A lasting message of peace – recorded in Canada.
The year is 1969. The raging wars in Vietnam and Biafra are fanning the ever-growing anti-war sentiment. The counter-culture rises against violence. John Lennon and Yoko Ono, one of rock & roll's most celebrated couples, yearn to spread their message of peace. A simple plea will not suffice; The couple launches a "Bed-in for Peace". The first session takes place in Amsterdam, and the second session comes to Canada and the now iconic room 1742 (as well as rooms 1738 and 1740) in Montreal's Queen Elizabeth Hotel.
26 May to 2 June 1969: The emblematic couple forever marks Canadian history, as they lay in their Montreal white-sheeted bed in white pyjamas. Surrounded by public eyes, lenses, and microphones, they share their idealism of a peaceful world. "Just give peace a chance!” proclaims Lennon spontaneously, coining what would become the rallying cry of the US anti-war movement of the 1970s.
Made in Canada: The most powerful anti-war anthem in history
June 1st and 2nd 1969: Lennon shoulders his guitar and invites friends to sing along to Give Peace a Chance, inspired and written in his Montreal bed. Canadian music producer André Perry records the song with 4 microphones and a 4-track tape recorder. Perry captures the sounds amidst a roomful of friends. Among them, Tommy of Smothers Brothers shares acoustic guitar credits with Lennon on the legendary track. Other friends including Beat poet and activist Allan Ginsberg, Dr. Timothy Leary and bilingual British pop singer Petula Clark join the Canadian chapter of Radha Krishna Temple on vocals, drums, and finger cymbals.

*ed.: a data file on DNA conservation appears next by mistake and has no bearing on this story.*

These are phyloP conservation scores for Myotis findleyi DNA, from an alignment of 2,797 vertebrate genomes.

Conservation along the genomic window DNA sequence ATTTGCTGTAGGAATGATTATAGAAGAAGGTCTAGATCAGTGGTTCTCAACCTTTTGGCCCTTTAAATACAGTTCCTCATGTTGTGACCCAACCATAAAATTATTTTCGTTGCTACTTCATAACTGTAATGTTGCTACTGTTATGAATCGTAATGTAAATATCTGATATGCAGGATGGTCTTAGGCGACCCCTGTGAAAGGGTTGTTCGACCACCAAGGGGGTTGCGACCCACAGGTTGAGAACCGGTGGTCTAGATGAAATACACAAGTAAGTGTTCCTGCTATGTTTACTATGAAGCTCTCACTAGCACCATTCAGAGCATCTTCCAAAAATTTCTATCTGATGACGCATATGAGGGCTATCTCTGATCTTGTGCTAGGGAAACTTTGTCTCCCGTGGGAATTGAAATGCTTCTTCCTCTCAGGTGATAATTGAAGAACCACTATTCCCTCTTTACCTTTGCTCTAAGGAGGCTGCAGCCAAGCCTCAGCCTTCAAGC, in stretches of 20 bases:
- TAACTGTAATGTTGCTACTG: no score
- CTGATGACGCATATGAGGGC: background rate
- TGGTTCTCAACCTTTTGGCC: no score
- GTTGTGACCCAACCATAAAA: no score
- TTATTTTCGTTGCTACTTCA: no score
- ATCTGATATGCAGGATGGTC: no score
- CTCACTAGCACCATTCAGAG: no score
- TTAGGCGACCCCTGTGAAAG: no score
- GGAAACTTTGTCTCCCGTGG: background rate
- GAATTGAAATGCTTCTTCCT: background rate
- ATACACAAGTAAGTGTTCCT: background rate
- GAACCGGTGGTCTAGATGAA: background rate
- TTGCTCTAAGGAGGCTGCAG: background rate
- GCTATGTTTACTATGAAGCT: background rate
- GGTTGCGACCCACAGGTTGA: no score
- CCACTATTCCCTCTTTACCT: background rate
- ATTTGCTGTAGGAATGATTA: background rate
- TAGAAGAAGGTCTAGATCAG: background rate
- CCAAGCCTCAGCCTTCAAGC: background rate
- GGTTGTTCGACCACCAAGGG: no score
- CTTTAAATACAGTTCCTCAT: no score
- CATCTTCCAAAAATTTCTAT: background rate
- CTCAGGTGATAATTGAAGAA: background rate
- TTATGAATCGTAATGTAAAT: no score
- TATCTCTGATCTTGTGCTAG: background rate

And just like that, in a single take, music and Canadian history was made. In a bed. In a room. In Montreal's vibrant urban center, where and when everything was possible. 50 years later, the famous words still resonate.
The coin's reverse features Ivor Sharp's famous 1969 photo of John Lennon and Yoko Ono during their 8-day Bed-in for Peace in Montreal's Queen Elizabeth Hotel. Sharp captured the legendary flower power couple in an all-white setting surrounded by handwritten messages of peace — including one in French. The design portrays John and Yoko in black and white on an engraved coin. The obverse features the effigy of Her Majesty Queen Elizabeth II by Susanna Blunt.
© 2018 Yoko Ono Lennon.
Lennon and John Lennon are trademarks of Yoko Ono Lennon.
Photo: Ivor Sharp